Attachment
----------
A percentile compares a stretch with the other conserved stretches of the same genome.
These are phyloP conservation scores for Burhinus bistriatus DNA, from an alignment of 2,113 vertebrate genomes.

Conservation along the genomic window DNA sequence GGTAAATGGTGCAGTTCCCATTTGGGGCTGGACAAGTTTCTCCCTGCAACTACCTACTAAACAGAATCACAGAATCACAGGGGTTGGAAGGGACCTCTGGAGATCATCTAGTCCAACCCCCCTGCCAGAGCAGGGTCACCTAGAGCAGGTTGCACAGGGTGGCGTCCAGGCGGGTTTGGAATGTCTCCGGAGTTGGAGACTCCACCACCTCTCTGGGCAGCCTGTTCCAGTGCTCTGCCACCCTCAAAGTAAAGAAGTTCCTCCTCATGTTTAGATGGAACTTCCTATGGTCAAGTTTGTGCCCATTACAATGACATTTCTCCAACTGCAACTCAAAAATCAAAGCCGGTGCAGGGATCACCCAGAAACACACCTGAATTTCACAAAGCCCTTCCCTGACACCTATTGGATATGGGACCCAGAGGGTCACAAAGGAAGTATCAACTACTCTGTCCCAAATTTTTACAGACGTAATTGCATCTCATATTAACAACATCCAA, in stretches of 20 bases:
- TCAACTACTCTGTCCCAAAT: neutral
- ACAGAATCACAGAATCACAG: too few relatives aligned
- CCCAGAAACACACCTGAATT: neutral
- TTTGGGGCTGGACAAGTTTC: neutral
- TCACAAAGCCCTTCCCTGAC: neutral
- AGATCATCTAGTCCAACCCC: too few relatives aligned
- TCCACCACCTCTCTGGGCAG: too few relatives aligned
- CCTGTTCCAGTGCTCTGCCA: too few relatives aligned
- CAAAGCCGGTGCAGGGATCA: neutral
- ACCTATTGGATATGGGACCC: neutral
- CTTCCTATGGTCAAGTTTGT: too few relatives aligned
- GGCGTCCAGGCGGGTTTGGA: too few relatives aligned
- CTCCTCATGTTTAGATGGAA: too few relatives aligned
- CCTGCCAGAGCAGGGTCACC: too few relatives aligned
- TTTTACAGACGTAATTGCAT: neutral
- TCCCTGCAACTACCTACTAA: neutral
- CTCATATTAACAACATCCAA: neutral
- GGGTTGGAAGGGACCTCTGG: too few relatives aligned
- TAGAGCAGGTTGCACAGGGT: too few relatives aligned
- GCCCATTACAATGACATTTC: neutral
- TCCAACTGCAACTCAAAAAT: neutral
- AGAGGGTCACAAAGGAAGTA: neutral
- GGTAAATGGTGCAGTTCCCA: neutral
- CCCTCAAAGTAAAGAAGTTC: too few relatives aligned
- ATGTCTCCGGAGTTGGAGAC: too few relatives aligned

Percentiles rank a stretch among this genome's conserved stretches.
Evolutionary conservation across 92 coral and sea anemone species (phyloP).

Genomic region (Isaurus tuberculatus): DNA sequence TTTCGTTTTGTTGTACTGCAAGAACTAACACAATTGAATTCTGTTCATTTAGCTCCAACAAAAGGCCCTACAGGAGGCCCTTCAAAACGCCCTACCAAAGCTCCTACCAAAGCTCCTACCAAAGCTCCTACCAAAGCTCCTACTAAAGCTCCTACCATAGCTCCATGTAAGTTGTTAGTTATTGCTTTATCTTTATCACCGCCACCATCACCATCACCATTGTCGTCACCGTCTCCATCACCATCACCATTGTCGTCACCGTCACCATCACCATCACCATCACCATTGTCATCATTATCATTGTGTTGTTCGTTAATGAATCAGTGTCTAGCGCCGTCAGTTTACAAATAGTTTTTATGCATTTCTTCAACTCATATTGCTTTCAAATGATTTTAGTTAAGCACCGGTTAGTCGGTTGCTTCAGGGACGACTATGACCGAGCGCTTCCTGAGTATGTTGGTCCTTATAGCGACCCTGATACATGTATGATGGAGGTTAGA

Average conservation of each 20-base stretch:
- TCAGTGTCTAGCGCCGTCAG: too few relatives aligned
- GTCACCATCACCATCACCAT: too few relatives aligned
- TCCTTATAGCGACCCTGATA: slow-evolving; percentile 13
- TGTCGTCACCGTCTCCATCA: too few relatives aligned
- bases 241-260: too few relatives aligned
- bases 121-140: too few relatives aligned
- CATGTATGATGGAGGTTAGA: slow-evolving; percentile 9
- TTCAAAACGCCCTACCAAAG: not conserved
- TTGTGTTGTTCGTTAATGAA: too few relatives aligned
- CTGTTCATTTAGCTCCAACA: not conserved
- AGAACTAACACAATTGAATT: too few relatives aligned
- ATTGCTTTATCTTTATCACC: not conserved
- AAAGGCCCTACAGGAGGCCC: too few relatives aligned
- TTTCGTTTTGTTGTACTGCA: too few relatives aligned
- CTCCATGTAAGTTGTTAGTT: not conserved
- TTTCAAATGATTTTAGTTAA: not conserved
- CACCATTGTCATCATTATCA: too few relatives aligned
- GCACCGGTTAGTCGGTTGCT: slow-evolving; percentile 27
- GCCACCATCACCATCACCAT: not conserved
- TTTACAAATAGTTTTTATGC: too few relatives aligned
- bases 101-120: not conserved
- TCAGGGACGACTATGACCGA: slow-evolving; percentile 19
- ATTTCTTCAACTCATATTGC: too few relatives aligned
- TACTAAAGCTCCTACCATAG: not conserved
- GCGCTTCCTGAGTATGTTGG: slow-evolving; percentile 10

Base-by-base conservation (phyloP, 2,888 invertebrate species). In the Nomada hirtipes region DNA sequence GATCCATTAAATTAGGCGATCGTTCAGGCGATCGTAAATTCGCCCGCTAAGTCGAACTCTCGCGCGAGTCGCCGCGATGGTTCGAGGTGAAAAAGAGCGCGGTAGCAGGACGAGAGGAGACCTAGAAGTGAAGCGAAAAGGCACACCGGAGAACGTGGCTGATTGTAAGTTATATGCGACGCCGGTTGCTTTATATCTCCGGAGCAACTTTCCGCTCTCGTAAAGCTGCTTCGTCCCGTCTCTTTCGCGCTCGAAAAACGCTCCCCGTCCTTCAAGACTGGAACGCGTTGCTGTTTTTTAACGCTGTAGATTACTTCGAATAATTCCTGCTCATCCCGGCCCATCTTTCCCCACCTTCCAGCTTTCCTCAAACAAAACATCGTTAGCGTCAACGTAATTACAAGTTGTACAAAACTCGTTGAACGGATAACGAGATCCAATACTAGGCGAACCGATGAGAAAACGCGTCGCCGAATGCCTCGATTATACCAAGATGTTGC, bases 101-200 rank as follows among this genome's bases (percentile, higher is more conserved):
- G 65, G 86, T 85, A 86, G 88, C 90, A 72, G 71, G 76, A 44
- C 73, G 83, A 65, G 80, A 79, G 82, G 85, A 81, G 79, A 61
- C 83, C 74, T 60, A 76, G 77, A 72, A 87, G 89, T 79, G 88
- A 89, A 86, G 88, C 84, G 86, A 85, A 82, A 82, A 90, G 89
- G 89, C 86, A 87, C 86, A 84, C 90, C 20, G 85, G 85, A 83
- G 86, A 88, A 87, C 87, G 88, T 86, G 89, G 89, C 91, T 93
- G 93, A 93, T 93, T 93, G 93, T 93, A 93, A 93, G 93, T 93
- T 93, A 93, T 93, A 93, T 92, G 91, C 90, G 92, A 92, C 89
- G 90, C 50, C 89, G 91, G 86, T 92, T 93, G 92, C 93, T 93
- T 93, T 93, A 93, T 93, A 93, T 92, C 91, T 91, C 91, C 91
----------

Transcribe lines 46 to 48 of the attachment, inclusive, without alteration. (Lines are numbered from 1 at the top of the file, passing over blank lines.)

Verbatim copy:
- TTTCGTTTTGTTGTACTGCA: too few relatives aligned
- CTCCATGTAAGTTGTTAGTT: not conserved
- TTTCAAATGATTTTAGTTAA: not conserved